Now, this program would not work without the adult volunteers (mentors). They are key to the success of the entire package. The south side of Atlanta, Georgia is home for a number of active and retired airline mechanics along with numerous people who have a lot of antique airplane restoration experience. The museum is able to draw upon this resource to acquire volunteers who help with teaching the kids the skill of aircraft restoration and maintenance. They have no fewer than 20 adult volunteers with a myriad of aircraft maintenance qualifications and experience. Most are FAA certified mechanics and others are people with a lot of experience but no certification. They ensure that all work is done under the supervision of licensed mechanics. As a matter of fact, one full-time employee oversees all restoration projects. This individual has all of the needed FAA certifications.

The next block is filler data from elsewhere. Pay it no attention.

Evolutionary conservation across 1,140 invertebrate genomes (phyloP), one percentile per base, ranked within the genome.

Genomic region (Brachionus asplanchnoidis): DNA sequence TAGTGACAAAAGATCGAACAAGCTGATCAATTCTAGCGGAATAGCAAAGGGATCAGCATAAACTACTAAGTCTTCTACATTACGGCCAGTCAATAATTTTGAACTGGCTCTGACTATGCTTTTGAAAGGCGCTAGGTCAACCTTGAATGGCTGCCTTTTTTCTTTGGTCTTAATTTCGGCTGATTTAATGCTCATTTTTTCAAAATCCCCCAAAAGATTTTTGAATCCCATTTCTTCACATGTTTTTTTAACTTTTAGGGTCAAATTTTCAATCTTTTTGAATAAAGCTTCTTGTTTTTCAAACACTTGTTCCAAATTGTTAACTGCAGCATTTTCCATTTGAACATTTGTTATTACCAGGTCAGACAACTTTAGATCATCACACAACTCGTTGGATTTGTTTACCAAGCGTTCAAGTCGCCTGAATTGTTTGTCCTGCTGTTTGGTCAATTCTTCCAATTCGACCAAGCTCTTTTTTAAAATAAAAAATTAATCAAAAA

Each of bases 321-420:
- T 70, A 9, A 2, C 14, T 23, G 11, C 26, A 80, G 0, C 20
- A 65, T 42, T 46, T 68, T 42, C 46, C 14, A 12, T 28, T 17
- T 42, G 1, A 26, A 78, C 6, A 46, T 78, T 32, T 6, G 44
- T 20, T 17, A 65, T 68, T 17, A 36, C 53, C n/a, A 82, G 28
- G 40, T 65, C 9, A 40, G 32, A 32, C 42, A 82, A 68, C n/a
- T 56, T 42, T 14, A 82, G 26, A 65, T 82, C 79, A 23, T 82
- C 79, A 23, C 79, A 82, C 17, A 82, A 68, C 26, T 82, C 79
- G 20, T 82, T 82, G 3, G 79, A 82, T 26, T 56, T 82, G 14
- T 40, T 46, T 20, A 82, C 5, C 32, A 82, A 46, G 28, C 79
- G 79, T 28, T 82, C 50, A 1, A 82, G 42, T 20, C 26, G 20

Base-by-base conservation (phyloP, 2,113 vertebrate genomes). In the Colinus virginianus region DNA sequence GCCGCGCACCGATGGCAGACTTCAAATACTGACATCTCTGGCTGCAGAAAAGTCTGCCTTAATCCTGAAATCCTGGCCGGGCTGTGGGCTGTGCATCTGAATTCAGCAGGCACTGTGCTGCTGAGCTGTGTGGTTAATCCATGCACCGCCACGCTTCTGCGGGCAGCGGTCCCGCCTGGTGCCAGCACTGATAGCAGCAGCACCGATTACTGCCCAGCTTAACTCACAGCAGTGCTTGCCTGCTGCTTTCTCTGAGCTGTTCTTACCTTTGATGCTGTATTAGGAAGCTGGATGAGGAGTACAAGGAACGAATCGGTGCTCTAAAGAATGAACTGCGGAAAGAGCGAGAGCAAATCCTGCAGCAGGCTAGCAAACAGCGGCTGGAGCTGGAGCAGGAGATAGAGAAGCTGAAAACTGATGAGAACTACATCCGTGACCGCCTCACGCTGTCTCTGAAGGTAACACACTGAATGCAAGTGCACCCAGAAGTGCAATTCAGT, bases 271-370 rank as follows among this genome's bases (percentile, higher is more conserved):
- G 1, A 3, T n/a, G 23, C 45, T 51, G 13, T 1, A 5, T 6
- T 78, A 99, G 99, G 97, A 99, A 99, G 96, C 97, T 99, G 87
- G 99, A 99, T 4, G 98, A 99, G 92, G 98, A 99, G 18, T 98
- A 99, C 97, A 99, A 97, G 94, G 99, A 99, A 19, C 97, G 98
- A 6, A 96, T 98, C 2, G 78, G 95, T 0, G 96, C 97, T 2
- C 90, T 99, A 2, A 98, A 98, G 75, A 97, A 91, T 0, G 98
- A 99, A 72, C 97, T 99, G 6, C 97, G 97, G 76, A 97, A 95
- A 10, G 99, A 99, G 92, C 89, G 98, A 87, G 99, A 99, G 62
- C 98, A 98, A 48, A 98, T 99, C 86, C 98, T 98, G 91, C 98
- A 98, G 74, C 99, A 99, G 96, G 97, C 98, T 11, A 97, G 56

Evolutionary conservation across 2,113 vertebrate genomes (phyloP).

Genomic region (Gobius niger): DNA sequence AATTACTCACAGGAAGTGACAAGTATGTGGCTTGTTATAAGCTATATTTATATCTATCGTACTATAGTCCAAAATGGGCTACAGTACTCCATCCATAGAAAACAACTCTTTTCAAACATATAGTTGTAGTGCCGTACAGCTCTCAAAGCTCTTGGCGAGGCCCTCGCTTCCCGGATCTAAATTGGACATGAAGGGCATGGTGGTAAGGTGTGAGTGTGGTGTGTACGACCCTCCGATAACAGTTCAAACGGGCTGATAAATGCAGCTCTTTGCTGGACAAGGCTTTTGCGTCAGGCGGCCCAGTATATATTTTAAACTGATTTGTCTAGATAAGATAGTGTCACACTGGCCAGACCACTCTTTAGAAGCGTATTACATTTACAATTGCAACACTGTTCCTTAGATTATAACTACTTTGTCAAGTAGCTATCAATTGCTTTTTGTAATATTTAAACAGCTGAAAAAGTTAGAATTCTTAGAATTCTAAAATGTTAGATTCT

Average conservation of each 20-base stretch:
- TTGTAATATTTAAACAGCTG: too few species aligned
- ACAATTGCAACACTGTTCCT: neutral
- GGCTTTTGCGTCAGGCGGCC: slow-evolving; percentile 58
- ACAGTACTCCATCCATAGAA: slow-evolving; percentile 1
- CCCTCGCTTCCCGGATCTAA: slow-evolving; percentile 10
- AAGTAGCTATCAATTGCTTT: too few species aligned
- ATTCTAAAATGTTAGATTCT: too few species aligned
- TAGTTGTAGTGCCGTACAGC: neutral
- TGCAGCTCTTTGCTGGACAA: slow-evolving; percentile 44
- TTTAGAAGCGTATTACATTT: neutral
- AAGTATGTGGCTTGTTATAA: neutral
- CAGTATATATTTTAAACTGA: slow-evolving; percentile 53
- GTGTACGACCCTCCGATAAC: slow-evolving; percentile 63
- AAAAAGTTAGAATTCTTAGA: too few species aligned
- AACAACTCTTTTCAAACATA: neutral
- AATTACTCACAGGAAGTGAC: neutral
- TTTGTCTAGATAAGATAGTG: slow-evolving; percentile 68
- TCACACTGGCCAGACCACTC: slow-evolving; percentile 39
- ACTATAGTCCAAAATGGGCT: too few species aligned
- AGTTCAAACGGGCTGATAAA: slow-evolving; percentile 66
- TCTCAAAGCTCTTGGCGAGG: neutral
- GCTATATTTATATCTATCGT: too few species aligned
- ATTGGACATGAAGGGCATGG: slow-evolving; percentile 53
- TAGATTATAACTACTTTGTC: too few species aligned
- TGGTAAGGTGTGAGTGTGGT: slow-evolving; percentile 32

The museum is very excited about the fact that the group has just completed their first actual airplane restoration project in November of last year. A Piper J-3 Cub owned by a local mechanic was disassembled and restored by the mentors and the kids in just over 10 months. They did an outstanding job. The craftsmanship rivals that of most professional restoration shops. Not only that, but they did all of this in just over 10 months. The airplane first flew in late October. The really great part of all of this is the fact that the youth members will all get a chance to fly this airplane. Under the instruction and guidance of flying club instructors, each student who so desires will receive flying lessons in the J-3 club. The intent is to allow them to receive a minimum of 10 hours of dual instruction (more if needed) and actually solo this airplane. The belief is that student pilots who receive their initial instruction in a tailwheel airplane have flying skills superior to those who learn in a nose wheel airplane. So, it is club policy that the students begin in a tailwheel airplane. In addition to having access to this J-3 Cub, the flying club also has a Citabria and an Aeronca Champ that is currently undergoing restoration in the program. After their initial training the students advance to a Cessna 172 to acquire their Private Pilot certificate.